In the middle of the Parsha, Hashem says to Moshe to go tell Aharon and his sons to bless the people and say "יברכך ה' וישמרך. יאר ה' פניו אליך ויחונך. ישא ה' פניו אליך וישם לך שלום," "May Hashem bless you and safeguard you. May Hashem illuminate His face towards you and be gracious to you. May Hashem turn His face to you and establish peace for you"במדבר ו:כ"ד-כ"ו( ). These three Pesukim constitute what is commonly known as Birchas Kohanim. Rashi comments that this commandment includes the requirement that Aharon and the Kohanim should speak loudly so that everyone will be able to hear, that they should speak clearly and not talk fast, and that they should clearly give the blessing with good intentions. Even though Hashem tells Aharon and the Kohanim to bless the Jewish people, it is really Hashem who blesses them, because the last Posuk about Birchas Kohanim (שם פסוק כ"ז) concludes with the words "ואני אברכם," "And I will bless them." The Kohanim are therefore only the vehicles to deliver Hashem's blessings.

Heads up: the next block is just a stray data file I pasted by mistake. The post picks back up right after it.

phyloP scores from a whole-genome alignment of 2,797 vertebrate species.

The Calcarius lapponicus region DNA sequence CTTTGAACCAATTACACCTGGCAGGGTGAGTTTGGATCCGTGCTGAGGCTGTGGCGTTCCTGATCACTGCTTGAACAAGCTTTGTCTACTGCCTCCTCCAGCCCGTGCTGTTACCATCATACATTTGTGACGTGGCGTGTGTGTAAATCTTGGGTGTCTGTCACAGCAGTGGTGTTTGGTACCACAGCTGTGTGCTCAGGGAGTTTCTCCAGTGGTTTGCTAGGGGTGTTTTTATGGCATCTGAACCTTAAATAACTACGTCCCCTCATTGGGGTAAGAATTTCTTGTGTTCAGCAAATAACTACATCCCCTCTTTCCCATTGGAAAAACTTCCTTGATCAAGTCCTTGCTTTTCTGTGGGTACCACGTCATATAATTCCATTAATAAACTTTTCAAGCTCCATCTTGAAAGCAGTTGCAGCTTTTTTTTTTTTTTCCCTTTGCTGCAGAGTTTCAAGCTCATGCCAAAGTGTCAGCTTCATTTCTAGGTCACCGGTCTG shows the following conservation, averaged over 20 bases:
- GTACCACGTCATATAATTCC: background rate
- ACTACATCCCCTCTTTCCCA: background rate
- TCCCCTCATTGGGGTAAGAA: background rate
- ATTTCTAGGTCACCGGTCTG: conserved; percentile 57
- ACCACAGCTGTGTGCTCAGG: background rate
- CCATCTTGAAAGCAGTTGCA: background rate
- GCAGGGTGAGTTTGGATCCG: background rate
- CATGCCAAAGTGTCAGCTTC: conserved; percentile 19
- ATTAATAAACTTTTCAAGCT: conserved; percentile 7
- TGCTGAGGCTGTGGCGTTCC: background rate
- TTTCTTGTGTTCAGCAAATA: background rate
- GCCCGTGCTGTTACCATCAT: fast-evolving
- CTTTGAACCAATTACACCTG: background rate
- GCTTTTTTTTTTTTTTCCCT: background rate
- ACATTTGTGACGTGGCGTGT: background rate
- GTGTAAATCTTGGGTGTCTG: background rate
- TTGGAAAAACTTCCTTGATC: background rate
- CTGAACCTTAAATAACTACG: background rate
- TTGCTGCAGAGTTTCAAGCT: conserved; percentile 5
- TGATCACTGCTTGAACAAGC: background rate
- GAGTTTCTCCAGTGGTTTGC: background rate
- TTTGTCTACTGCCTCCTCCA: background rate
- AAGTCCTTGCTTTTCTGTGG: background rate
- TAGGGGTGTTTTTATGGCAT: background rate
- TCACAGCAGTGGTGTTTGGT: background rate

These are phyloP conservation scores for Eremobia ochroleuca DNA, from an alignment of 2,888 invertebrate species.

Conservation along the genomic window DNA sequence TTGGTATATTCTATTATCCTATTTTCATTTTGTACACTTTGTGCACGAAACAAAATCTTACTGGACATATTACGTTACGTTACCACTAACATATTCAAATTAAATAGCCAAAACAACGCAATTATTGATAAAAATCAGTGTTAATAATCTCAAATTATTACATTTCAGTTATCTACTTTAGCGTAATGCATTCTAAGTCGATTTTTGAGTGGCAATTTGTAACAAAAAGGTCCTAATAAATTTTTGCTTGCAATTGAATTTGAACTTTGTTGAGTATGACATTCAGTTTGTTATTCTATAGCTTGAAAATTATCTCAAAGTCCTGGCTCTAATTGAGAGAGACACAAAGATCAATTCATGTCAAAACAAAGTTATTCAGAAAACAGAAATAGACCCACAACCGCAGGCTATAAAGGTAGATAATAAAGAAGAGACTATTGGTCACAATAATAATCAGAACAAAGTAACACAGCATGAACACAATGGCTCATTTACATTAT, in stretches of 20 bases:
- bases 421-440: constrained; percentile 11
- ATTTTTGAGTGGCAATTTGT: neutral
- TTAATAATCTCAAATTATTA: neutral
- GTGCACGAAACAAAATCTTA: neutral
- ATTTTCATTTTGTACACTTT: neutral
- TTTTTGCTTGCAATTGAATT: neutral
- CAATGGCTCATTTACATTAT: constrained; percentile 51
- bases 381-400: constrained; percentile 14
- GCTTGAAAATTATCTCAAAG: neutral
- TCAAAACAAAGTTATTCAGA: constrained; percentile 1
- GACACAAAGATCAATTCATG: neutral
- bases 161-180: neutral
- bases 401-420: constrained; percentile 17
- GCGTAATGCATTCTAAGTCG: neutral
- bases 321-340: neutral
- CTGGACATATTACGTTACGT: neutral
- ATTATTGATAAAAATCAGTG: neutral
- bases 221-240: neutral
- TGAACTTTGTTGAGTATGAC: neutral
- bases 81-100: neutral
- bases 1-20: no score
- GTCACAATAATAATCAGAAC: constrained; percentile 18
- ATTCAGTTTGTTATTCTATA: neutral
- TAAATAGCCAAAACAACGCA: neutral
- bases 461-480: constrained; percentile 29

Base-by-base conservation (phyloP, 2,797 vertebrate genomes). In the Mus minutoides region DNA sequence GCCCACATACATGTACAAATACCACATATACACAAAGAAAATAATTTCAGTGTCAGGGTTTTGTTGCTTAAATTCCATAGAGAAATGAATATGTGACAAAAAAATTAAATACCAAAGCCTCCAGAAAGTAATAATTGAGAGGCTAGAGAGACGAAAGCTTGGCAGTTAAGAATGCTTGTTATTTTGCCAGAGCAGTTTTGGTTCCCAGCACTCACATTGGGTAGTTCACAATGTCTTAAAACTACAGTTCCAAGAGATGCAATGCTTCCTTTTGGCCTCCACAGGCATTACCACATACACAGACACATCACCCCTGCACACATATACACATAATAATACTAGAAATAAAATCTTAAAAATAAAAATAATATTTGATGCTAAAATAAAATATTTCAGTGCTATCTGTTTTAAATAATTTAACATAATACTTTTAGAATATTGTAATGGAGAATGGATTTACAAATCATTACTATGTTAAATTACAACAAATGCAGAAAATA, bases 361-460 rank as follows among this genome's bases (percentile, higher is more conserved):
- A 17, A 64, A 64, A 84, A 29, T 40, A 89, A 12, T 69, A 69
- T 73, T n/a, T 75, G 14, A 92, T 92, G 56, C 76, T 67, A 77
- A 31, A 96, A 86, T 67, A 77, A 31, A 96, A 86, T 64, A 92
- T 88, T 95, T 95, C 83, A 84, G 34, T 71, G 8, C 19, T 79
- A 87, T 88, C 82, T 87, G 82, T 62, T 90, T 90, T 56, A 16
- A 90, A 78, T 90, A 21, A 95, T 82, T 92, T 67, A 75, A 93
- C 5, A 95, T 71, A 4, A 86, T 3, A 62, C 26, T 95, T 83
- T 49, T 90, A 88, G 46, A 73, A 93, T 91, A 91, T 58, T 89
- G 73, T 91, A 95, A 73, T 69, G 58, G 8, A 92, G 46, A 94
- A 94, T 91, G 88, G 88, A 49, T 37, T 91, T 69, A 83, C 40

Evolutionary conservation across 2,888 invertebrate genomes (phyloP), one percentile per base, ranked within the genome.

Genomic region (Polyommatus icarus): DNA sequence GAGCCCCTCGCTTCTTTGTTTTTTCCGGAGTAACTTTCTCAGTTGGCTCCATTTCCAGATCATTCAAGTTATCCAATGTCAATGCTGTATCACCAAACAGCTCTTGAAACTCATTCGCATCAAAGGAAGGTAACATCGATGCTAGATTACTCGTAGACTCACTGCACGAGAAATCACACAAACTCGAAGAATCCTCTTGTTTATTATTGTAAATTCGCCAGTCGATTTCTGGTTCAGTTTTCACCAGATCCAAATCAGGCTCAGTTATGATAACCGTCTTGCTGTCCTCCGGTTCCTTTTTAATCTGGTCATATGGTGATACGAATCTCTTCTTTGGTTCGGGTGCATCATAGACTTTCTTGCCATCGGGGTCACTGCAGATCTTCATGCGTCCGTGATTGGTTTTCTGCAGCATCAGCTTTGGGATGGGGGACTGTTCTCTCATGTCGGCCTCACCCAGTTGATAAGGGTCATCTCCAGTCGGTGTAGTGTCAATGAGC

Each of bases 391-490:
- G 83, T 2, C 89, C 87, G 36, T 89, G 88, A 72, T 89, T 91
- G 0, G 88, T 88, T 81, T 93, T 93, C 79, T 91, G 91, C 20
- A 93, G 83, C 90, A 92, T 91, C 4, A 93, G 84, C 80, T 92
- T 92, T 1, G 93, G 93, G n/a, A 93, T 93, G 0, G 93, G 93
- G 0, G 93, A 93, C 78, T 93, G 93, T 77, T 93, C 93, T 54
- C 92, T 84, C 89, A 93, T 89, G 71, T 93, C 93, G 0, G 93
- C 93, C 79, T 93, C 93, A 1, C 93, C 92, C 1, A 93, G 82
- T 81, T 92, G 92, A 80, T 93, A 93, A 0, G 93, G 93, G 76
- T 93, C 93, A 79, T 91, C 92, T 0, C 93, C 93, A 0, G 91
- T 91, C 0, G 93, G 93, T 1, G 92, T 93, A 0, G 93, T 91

The first of the Berachos asks that Hashem should bless the people with wealth, as explained by Rashi, and long lives, as explained by Ibn Ezra, and protect them so that no criminals should come and cause them harm, because Hashem is the one who protects the Jewish people. The second Beracha is that Hashem should be pleased with the person; this symbolizes the attainment of spiritual growth and closeness to Hashem. The third Beracha is that Hashem should control His anger even when He is very angry at people for committing sins, and should let them have peace, which is the Beracha that includes all other Berachos. There is an interesting Halacha in regards to the recitation of Birchas Kohanim. The Kohanim go up to where the Aron is, and they then turn around and face the people, rather than facing the Aron. Normally, we daven to Hashem by facing towards the Aron, but the Kohanim here face the people. Why is this so, especially if, as mentioned above, the Kohanim are really only asking Hashem to bless the people? The answer is that when the Kohanim are blessing the Jewish people, they must be facing the Jewish people. When a person blesses someone else, he must look at him face to face. This makes the experience a more personal one, because the Kohein, in this case, is not simply reciting a general blessing without caring who the recipient is, and the people are not just receiving a blessing from an anonymous source. There is a personal connection which makes the Beracha more meaningful, and it symbolizes the fact that Hashem Himself is looking at us at all times.